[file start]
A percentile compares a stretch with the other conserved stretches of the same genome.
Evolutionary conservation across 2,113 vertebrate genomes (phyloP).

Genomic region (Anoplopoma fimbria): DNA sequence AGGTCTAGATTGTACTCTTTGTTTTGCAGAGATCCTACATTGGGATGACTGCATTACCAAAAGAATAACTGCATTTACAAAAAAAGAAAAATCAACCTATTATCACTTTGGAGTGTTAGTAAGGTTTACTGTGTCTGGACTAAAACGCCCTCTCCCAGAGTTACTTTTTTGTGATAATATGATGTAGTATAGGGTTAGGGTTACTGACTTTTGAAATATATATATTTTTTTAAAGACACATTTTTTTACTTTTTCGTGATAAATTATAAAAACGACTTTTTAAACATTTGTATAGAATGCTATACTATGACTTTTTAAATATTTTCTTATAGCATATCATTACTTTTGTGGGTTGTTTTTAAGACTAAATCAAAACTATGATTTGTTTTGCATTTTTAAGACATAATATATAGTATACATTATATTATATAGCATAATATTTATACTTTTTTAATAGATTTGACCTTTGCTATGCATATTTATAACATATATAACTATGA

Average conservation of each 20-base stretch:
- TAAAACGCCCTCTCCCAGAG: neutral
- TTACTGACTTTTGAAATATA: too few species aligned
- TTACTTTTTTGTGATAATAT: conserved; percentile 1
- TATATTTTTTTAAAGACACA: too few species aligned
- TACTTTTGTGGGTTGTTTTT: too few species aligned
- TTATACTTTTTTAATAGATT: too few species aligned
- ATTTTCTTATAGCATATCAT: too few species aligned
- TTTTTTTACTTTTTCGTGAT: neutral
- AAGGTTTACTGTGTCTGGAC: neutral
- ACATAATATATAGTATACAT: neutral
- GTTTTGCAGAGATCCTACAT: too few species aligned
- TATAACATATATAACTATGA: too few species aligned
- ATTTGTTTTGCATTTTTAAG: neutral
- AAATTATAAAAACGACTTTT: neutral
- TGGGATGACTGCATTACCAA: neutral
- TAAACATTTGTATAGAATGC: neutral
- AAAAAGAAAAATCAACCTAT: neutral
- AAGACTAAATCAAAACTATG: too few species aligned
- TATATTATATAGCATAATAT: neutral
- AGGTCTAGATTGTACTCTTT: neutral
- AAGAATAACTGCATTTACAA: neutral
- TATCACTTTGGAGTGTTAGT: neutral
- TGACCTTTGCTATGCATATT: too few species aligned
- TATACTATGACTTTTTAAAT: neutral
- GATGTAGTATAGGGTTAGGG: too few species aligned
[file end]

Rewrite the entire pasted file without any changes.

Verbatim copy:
A percentile compares a stretch with the other conserved stretches of the same genome.
Evolutionary conservation across 2,113 vertebrate genomes (phyloP).

Genomic region (Anoplopoma fimbria): DNA sequence AGGTCTAGATTGTACTCTTTGTTTTGCAGAGATCCTACATTGGGATGACTGCATTACCAAAAGAATAACTGCATTTACAAAAAAAGAAAAATCAACCTATTATCACTTTGGAGTGTTAGTAAGGTTTACTGTGTCTGGACTAAAACGCCCTCTCCCAGAGTTACTTTTTTGTGATAATATGATGTAGTATAGGGTTAGGGTTACTGACTTTTGAAATATATATATTTTTTTAAAGACACATTTTTTTACTTTTTCGTGATAAATTATAAAAACGACTTTTTAAACATTTGTATAGAATGCTATACTATGACTTTTTAAATATTTTCTTATAGCATATCATTACTTTTGTGGGTTGTTTTTAAGACTAAATCAAAACTATGATTTGTTTTGCATTTTTAAGACATAATATATAGTATACATTATATTATATAGCATAATATTTATACTTTTTTAATAGATTTGACCTTTGCTATGCATATTTATAACATATATAACTATGA

Average conservation of each 20-base stretch:
- TAAAACGCCCTCTCCCAGAG: neutral
- TTACTGACTTTTGAAATATA: too few species aligned
- TTACTTTTTTGTGATAATAT: conserved; percentile 1
- TATATTTTTTTAAAGACACA: too few species aligned
- TACTTTTGTGGGTTGTTTTT: too few species aligned
- TTATACTTTTTTAATAGATT: too few species aligned
- ATTTTCTTATAGCATATCAT: too few species aligned
- TTTTTTTACTTTTTCGTGAT: neutral
- AAGGTTTACTGTGTCTGGAC: neutral
- ACATAATATATAGTATACAT: neutral
- GTTTTGCAGAGATCCTACAT: too few species aligned
- TATAACATATATAACTATGA: too few species aligned
- ATTTGTTTTGCATTTTTAAG: neutral
- AAATTATAAAAACGACTTTT: neutral
- TGGGATGACTGCATTACCAA: neutral
- TAAACATTTGTATAGAATGC: neutral
- AAAAAGAAAAATCAACCTAT: neutral
- AAGACTAAATCAAAACTATG: too few species aligned
- TATATTATATAGCATAATAT: neutral
- AGGTCTAGATTGTACTCTTT: neutral
- AAGAATAACTGCATTTACAA: neutral
- TATCACTTTGGAGTGTTAGT: neutral
- TGACCTTTGCTATGCATATT: too few species aligned
- TATACTATGACTTTTTAAAT: neutral
- GATGTAGTATAGGGTTAGGG: too few species aligned